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  34. Hi Jody -

    I'm so impressed with your Bethany House experiences. They treat their authors well.

    While word-of-mouth usually perks up my interest, a stunning bookcover doesn't hurt. Some of my recent favorites include: The Silent Governess, The Apothecary's Daughter, That Certain Spark, and A Passion Most Pure.

    Blessings,
    Susan :)

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  35. I love hearing the expert care you are getting from your Publishing House, very impressive. These are the kinds of things that really encourage us.

    You are truly blessed- thank you for sharing this blessing with all of us!

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  36. How exciting! I think for me, that would have been one of those, this is real kind of moments. Having that tangible thing to look at. WOW!!!

    www.dianeestrella.com

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  37. Wow! Lots of great questions today!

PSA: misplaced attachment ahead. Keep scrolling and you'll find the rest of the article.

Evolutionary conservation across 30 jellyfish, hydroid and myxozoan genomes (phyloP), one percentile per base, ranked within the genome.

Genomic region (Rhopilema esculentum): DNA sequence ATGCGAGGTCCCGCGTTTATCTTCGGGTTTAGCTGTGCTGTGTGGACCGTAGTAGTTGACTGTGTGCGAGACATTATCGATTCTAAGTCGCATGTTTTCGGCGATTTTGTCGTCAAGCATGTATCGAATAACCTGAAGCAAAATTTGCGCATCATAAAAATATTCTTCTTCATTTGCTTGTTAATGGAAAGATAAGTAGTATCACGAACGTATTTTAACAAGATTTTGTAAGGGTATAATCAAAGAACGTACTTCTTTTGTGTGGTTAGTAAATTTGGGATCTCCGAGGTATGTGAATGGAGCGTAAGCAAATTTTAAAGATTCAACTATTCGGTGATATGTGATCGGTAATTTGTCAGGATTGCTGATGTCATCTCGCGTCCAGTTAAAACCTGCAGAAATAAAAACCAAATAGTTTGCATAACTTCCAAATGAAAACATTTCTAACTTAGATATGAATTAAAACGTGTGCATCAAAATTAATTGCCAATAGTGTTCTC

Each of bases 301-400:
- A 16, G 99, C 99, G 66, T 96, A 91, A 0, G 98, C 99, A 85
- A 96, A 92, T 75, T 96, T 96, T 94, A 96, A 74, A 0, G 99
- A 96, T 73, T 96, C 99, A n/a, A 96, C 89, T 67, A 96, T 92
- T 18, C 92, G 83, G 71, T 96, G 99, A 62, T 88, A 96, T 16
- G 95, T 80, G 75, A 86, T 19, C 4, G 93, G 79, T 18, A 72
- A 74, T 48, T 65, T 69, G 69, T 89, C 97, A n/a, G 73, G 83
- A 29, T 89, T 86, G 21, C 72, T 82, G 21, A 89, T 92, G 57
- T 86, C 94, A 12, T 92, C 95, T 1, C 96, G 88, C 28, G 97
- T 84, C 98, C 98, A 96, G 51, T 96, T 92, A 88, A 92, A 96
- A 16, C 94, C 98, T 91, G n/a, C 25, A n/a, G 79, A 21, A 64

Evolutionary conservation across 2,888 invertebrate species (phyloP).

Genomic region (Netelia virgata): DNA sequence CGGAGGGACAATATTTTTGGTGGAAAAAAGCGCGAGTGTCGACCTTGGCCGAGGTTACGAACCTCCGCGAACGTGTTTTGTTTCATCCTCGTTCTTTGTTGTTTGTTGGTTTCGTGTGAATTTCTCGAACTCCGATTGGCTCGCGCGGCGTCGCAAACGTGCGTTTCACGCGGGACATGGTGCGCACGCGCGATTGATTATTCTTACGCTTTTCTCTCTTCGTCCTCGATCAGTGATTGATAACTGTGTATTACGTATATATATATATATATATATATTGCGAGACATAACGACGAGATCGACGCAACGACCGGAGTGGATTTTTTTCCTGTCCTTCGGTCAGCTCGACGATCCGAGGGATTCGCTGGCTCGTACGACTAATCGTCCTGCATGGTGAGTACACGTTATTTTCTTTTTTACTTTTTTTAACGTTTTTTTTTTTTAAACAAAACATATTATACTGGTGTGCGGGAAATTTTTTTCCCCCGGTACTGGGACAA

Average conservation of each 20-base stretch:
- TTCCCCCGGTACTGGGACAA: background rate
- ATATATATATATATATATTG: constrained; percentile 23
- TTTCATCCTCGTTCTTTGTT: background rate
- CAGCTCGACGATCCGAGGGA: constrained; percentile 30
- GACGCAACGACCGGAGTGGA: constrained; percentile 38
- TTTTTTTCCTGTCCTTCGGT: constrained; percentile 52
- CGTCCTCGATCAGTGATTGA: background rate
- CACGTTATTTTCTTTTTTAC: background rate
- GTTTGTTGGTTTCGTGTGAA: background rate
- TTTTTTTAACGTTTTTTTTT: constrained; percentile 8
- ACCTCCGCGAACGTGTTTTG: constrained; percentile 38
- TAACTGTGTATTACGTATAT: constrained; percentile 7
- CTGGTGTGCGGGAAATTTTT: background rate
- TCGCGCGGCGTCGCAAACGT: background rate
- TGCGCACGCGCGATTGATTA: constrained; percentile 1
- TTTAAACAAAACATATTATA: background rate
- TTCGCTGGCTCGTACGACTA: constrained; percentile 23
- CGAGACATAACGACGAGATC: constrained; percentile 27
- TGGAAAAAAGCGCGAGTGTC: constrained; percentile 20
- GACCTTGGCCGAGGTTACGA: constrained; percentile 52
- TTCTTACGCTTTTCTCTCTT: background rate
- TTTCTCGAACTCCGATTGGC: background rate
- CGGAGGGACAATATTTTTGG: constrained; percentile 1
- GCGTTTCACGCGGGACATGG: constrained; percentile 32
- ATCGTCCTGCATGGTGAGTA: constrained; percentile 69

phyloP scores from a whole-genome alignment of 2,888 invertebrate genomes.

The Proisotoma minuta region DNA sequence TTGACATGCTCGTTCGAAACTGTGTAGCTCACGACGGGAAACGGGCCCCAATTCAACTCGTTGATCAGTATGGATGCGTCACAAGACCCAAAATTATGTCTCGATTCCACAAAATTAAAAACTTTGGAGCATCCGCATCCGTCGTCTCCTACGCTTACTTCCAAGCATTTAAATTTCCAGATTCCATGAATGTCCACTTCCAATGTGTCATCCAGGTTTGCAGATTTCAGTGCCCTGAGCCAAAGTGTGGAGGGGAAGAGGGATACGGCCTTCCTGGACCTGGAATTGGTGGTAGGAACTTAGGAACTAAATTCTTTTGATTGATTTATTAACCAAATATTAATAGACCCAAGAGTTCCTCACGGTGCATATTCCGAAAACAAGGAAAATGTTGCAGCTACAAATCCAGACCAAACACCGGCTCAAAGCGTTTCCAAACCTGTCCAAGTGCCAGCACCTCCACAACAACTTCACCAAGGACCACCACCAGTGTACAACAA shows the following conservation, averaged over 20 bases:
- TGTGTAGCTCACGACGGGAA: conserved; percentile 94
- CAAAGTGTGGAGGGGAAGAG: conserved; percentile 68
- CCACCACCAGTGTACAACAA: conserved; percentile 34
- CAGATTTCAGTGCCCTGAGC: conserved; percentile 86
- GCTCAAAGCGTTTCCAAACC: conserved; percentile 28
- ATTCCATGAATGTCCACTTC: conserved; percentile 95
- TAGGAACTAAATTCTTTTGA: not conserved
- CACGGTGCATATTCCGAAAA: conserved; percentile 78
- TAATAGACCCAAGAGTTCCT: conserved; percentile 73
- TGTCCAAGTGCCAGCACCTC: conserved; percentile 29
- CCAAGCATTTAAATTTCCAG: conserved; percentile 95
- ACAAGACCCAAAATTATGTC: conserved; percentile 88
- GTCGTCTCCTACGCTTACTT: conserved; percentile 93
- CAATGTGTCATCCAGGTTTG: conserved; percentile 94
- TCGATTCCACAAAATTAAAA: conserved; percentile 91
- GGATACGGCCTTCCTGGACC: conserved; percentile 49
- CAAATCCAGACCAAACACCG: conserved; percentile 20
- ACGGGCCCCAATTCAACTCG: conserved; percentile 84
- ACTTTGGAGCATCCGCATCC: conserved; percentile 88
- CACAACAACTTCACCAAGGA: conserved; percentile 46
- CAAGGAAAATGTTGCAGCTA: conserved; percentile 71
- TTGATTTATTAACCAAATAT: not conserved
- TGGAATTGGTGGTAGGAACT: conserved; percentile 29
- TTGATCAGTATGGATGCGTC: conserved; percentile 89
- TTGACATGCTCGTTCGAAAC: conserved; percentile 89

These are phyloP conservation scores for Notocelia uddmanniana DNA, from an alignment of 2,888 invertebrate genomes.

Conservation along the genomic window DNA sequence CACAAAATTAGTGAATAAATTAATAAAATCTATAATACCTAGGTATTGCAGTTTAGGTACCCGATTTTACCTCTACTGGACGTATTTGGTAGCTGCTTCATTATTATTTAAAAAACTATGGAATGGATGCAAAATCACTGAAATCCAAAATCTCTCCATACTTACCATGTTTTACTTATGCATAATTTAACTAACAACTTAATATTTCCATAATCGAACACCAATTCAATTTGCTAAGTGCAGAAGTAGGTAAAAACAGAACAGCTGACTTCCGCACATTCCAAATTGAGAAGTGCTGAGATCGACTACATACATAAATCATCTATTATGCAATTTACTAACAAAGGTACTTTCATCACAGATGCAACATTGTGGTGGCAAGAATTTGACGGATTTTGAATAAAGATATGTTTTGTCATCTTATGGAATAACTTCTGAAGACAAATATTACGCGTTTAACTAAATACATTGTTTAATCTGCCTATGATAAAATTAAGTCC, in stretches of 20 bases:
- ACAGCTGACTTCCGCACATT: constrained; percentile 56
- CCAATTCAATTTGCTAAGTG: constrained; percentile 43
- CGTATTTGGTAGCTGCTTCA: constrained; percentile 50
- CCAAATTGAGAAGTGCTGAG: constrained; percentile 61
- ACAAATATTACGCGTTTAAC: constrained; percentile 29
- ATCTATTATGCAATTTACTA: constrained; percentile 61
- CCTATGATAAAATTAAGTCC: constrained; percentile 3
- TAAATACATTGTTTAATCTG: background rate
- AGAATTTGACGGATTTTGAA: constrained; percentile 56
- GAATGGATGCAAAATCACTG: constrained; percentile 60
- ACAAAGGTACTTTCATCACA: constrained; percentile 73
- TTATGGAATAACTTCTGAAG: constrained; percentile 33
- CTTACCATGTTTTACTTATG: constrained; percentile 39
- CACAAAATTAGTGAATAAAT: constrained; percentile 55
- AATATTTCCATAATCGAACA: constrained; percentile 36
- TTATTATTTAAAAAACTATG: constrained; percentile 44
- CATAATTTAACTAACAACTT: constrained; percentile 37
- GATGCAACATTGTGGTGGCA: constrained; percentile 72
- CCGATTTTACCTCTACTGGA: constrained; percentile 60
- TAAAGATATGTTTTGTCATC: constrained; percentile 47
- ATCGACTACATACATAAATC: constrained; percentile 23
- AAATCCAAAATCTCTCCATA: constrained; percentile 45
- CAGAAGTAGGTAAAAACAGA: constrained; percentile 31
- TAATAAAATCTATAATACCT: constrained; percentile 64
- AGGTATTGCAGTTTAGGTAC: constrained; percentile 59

Tamara asked: I've heard a lot about the pros and cons of putting a real person on the front cover. What do you think of this?

    My answer: I personally am drawn to books with real people--maybe because it makes the story seem more real? But I really think it's a matter of personal preference.

    Eileen asked: Have you shown your cover yet?

    My answer: No. But I will very soon! :-)

    Lisa asked: Did you have input about your cover? Do you plan to get in touch with the model who will be on your cover?

    My answer: They initially asked me for any ideas I might have for the cover and so I sent them a few suggestions. But I wasn't particular about anything and really trusted their expert design team to develop something that they knew could help sell the book. And no, I probably won't be in touch with the model, although I understand she was very thrilled to get to model for the book!

    T. Anne asked: Do you have a set date yet?

    My answer: I think you're asking about the date of the book's release. It's guaranteed to be in stores by Oct. 1, but will likely be out in some stores before that.

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  38. Isn't it exciting? Praise God that you had such a great experience!